|< Day Day Up >|| |
Hard disk drives are so named because they contain hard magnetic disks inside the housing. They are designed to store large quantities of information, and they don't need to be continuously powered in order to hold that data. The vast majority of PCs used today have at least one hard drive, and in almost all of these, the hard drive is used to store the OS, programs, and data. When a computer boots, depending on BIOS settings, the computer searches for boot files on different disk drives, most commonly the floppy drive first, then the hard drive, and then a CD drive. For regular use on any modern PC, the hard drive is the only one that is big enough to hold the required files. In fact, PCs that don't use hard drives are beyond the scope of this book. Figure 6.1 shows a typical PC hard drive. Note that laptop hard drives are physically much smaller.
Figure 6.1: A standard PC EIDE hard drive.
Externally, hard drives have a power connector, a data connector, and jumpers. We discuss jumpers later in this chapter. The power connector is connected to one of the drive connectors from the power supply, and the data connector is connected to the appropriate drive connector on the motherboard. Internally, hard drives have spinning magnetic platters and heads. Heads are small devices that store and pick up magnetic information from the platters; they have similarities to heads on cassette tape machines. Storage areas on the platters are divided into portions called cylinders, sectors, and clusters. Information about these parameters appears in the hard drive documentation and often on the paper label on the housing. When you go to the BIOS setup page that shows hard drive information, an example of which is shown in Figure 6.2, you might see some or all of this information and possibly more. Under the "type" category, there are usually three or more settings: User, None, and Auto (other settings might not apply to stationary hard drives). The None setting disables the drive. User allows the user to input the settings manually. If you choose User, the settings must match those of the drive exactly. Auto has the computer detect the drive information; on the vast majority of newer computers, Auto is the best setting.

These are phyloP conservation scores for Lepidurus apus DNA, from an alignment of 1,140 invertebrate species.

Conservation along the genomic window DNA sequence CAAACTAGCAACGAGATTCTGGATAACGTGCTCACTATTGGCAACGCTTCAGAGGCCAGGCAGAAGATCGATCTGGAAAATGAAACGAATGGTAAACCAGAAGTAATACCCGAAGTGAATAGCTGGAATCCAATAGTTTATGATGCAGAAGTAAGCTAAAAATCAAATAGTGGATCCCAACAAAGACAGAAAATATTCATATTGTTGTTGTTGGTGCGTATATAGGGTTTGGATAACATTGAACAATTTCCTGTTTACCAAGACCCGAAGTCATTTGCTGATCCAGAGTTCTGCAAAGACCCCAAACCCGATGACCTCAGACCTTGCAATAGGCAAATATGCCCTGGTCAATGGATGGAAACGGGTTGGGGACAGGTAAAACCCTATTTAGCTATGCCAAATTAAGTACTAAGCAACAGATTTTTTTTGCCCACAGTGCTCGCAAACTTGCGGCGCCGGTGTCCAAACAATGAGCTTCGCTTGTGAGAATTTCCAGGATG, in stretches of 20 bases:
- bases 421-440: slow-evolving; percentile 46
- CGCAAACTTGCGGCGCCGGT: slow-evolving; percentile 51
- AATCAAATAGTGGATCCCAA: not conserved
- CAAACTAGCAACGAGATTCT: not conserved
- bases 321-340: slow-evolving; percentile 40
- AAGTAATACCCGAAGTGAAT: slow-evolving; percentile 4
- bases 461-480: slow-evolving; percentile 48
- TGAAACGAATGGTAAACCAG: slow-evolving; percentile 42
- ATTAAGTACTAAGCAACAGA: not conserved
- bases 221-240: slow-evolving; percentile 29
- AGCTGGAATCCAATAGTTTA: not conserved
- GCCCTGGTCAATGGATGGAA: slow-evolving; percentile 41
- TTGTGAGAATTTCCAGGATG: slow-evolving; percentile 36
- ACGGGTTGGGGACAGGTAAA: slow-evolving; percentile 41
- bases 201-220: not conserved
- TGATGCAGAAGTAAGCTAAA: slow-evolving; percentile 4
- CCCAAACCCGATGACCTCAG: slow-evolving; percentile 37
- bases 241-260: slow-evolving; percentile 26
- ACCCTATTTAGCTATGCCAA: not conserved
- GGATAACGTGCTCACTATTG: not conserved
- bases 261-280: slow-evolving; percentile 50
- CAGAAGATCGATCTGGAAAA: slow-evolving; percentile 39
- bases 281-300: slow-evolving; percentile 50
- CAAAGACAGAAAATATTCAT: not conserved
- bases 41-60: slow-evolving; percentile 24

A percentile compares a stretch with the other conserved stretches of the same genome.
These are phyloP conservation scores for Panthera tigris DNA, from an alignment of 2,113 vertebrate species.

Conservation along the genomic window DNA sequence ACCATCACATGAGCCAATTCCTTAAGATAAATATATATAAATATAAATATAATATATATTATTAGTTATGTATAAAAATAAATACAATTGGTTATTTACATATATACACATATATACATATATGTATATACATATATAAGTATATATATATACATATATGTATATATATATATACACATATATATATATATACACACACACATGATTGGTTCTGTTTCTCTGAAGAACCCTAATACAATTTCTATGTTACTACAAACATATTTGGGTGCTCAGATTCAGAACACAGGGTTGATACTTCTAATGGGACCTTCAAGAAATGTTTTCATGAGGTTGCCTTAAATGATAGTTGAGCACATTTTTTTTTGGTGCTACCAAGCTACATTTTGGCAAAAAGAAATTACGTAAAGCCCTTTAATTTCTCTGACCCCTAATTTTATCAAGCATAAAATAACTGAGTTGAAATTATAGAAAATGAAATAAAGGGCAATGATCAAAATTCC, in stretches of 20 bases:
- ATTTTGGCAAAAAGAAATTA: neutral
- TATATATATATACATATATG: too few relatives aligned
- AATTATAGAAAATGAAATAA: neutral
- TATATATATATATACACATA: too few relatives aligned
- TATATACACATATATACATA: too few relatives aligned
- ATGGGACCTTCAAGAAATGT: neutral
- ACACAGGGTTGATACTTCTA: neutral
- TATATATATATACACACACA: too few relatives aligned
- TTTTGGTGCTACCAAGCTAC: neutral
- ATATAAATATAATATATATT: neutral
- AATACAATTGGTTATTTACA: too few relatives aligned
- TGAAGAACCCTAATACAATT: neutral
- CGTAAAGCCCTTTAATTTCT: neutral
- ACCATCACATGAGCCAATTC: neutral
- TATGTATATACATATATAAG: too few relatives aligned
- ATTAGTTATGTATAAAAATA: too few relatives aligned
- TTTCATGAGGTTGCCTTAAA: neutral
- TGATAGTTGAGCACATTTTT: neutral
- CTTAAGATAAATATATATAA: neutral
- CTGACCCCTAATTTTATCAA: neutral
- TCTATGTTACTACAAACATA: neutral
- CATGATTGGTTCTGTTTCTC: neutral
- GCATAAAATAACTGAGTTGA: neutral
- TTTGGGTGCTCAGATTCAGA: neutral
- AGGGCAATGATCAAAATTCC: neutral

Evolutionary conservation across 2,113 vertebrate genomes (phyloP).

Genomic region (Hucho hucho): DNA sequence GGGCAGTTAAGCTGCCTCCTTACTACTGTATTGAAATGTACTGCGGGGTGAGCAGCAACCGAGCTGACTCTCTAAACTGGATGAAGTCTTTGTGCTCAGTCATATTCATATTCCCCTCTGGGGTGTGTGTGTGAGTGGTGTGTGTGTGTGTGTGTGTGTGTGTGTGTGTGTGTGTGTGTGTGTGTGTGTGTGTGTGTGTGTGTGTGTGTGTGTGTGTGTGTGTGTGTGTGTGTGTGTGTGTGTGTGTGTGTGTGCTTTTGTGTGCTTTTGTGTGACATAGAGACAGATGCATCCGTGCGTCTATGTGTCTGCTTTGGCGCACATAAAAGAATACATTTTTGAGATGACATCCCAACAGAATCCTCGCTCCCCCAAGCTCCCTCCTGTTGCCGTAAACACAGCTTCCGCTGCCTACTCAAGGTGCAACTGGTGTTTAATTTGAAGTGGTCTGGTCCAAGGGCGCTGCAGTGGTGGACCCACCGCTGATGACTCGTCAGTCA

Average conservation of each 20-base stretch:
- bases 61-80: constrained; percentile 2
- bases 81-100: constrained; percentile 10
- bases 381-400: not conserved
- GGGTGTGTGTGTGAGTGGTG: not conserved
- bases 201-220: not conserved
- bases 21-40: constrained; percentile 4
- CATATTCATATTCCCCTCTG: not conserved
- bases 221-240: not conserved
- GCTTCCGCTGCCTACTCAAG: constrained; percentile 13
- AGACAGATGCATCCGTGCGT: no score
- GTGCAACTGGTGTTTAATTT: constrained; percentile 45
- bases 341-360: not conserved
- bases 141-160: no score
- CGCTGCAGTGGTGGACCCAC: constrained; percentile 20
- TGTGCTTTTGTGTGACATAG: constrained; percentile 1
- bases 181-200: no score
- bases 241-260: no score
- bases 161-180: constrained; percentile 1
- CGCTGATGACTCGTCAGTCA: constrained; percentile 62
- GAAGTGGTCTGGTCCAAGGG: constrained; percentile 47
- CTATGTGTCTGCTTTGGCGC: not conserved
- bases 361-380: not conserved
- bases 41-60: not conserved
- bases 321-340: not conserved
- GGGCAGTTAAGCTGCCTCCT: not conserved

Figure 6.2: Hard drive information in a BIOS setup program.
This book is concerned only about what you need to know about hard drives in order to fix PCs. However, it will be very helpful to see the clear and simple explanation of how hard drives work at howstuffworks.com/hard-disk.htm, or search howstuffworks.com for hard drives.
|< Day Day Up >|| |